Dr. Sandra Echeverria, professor at the CUNY Graduate School of Public Health and Health Policy and colleagues examined both cross-sectional and longitudinal associations of neighborhood social environment and smoking behavior. The findings were published in the Journal of Epidemiology and Community Health.
[Photo: Dr. Sandra Echeverria]
The research team focused on the association of the overall neighborhood social environment with smoking, and the of specific neighborhood social factors with change in smoking behavior over time.
This study included 5856 adults aged 45-84 years from the Multi-Ethnic Study of Atherosclerosis (2000-2012, average follow-up: 7.8 years). Outcomes included current smoking status and smoking intensity (average number of cigarettes smoked per day among baseline smokers). The study assessed neighborhood social environment as a composite score composed of aesthetic quality, safety and social cohesion scales (derived from neighborhood surveys).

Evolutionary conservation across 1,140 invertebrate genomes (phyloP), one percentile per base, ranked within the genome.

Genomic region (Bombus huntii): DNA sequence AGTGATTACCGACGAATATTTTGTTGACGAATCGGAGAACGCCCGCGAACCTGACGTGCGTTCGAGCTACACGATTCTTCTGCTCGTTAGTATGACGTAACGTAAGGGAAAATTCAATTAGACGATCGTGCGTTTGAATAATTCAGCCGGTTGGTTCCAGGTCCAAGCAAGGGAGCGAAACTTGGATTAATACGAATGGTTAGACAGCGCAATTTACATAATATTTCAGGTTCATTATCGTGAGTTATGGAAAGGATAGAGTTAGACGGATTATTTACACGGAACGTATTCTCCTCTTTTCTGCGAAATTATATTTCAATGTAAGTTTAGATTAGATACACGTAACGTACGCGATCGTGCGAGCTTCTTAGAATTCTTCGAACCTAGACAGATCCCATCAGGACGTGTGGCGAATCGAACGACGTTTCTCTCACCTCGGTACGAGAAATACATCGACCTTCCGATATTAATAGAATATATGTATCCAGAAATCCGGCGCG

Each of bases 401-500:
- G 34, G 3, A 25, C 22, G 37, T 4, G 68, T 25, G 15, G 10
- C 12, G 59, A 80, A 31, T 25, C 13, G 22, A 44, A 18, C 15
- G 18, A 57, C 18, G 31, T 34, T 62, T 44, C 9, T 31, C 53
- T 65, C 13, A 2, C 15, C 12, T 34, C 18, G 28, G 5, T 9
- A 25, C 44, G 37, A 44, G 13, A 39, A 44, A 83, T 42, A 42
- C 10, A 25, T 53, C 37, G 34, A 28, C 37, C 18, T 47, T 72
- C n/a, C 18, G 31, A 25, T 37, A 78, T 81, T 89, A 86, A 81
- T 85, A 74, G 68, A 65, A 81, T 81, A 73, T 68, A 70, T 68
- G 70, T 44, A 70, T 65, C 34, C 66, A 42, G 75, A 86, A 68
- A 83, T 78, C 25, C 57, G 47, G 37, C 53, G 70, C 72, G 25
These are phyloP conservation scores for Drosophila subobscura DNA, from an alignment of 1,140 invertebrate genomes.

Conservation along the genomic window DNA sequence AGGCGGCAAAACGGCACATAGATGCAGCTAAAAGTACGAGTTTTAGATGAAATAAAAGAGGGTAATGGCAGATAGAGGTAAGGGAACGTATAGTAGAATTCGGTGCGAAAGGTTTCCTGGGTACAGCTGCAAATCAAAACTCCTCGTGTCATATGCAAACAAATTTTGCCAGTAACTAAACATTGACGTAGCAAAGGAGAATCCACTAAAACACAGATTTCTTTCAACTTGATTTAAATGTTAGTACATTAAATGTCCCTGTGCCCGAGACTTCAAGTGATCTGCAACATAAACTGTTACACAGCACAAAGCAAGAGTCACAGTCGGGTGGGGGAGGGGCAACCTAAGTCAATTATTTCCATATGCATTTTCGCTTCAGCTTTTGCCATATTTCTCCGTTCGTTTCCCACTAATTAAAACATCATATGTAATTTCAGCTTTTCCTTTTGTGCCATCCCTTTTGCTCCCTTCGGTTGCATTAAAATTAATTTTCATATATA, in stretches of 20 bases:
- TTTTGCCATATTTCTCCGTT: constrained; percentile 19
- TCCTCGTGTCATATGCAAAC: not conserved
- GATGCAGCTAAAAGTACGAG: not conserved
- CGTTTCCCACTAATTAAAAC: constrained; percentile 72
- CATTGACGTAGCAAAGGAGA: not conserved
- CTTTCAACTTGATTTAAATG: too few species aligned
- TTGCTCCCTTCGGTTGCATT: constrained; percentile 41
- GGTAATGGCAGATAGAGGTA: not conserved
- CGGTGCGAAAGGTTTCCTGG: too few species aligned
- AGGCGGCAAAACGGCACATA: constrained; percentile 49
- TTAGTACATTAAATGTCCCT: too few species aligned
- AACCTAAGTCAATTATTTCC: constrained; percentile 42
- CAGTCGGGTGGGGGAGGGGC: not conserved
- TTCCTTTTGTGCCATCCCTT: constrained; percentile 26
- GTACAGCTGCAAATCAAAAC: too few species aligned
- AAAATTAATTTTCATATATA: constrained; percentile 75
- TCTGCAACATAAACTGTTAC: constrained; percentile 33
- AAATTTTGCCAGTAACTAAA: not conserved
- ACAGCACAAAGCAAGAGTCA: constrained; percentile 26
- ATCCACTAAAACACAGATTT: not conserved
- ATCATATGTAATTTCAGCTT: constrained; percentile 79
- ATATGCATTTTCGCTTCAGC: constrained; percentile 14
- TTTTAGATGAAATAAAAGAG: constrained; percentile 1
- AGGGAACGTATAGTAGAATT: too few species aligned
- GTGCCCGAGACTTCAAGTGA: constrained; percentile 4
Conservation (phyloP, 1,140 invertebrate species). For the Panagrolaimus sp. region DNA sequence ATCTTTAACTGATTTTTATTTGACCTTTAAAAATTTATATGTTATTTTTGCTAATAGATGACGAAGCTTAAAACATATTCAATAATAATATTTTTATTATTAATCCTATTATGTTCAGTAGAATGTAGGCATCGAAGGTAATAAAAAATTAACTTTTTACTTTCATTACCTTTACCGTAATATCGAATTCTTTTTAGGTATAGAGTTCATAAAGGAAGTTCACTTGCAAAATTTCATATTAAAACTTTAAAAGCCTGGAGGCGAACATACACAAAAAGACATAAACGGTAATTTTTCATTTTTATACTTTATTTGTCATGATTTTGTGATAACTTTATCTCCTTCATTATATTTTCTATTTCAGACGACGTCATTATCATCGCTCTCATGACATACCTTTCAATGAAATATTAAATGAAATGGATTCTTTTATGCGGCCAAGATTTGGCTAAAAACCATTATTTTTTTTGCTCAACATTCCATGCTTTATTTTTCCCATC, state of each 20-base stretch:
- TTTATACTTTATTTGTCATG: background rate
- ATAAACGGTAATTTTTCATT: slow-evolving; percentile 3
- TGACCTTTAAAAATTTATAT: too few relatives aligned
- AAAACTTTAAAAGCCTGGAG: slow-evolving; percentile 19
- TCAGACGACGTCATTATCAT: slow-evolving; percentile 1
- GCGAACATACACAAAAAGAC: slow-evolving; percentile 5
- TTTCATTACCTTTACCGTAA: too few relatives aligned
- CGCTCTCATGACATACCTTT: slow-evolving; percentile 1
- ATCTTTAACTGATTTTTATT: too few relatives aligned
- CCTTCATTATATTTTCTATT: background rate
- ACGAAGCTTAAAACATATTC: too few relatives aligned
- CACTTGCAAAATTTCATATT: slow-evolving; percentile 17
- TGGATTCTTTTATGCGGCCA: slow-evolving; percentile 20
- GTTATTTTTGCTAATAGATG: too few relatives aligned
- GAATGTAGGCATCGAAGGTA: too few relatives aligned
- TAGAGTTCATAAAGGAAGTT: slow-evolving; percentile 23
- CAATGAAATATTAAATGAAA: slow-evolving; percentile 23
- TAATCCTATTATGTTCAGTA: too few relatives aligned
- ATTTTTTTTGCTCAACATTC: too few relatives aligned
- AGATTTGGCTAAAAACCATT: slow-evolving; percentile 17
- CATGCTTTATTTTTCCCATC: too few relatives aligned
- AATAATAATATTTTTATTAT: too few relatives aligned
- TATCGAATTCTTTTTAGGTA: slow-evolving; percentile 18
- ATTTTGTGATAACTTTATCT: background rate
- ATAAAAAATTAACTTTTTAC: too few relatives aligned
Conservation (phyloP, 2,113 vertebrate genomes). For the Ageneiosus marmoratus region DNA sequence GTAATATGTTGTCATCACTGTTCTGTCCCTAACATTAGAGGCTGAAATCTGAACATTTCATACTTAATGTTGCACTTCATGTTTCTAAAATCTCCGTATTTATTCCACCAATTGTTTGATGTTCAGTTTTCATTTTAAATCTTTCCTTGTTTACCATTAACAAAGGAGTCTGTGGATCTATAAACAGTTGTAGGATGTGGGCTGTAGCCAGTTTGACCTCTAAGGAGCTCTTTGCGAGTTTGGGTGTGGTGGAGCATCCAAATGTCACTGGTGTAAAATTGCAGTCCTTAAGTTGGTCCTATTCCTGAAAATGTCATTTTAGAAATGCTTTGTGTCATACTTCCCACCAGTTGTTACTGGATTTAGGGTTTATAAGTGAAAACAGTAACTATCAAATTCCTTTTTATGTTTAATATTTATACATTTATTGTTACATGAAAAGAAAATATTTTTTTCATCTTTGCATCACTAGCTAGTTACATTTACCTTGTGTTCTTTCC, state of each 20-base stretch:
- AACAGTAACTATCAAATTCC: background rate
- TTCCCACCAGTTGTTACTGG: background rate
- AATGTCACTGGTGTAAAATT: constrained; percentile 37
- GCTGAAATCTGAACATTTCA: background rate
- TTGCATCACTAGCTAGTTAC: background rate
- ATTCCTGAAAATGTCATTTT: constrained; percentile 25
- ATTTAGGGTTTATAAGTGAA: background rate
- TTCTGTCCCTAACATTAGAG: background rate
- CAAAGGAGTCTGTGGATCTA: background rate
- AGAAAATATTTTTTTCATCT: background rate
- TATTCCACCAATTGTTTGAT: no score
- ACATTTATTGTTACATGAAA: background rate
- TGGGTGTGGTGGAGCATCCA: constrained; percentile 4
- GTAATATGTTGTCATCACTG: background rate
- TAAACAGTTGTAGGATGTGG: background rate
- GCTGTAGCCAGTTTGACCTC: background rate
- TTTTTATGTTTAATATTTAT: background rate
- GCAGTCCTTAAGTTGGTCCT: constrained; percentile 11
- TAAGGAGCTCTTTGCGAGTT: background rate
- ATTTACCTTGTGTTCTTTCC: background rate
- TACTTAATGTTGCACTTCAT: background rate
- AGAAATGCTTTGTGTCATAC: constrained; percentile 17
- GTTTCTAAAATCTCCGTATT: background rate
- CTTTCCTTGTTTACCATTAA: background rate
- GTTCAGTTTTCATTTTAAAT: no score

As baseline neighborhood social environment composite score increase, there was an associated lower prevalence of smoking at baseline. Neighborhood safety and aesthetic quality were similarly associated with lower smoking prevalence but the association with social cohesion was weaker or null. No significant associations were observed for smoking intensity among baseline smokers. Baseline neighborhood social environment was not associated with changes in smoking risk or intensity over time.
Results suggest that neighborhood social context influences whether older adults smoke, but does not promote smoking cessation or reduction over time.